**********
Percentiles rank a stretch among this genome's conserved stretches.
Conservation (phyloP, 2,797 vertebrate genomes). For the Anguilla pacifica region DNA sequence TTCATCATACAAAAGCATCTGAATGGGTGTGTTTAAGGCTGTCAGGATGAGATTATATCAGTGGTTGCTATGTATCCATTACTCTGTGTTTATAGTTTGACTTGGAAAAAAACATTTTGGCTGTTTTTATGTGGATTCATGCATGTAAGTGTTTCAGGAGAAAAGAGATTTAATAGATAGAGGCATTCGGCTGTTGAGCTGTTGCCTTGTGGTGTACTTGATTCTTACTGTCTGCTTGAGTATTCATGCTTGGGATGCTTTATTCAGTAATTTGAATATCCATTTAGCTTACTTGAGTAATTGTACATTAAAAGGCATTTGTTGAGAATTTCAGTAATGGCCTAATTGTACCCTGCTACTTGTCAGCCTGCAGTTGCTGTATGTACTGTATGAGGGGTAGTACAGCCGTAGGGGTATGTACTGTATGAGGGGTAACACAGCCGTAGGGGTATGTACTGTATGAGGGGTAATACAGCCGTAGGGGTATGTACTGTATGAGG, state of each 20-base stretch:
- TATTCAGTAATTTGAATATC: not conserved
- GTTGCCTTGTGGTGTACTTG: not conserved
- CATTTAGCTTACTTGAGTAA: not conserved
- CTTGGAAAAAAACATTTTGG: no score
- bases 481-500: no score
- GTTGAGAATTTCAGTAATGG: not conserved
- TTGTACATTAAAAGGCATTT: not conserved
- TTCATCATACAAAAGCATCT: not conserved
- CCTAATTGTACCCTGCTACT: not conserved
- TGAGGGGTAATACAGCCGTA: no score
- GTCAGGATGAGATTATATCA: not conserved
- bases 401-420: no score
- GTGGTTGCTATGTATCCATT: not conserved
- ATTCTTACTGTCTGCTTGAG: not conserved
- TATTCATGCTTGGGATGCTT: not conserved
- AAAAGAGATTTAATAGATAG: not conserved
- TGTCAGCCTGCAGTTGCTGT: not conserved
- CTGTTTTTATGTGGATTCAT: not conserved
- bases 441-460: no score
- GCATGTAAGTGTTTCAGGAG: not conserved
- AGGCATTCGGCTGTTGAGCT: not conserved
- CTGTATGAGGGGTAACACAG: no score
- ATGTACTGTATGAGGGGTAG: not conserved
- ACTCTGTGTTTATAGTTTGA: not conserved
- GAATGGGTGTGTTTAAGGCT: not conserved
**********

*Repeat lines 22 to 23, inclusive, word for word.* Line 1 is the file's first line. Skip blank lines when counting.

- GCATGTAAGTGTTTCAGGAG: not conserved
- AGGCATTCGGCTGTTGAGCT: not conserved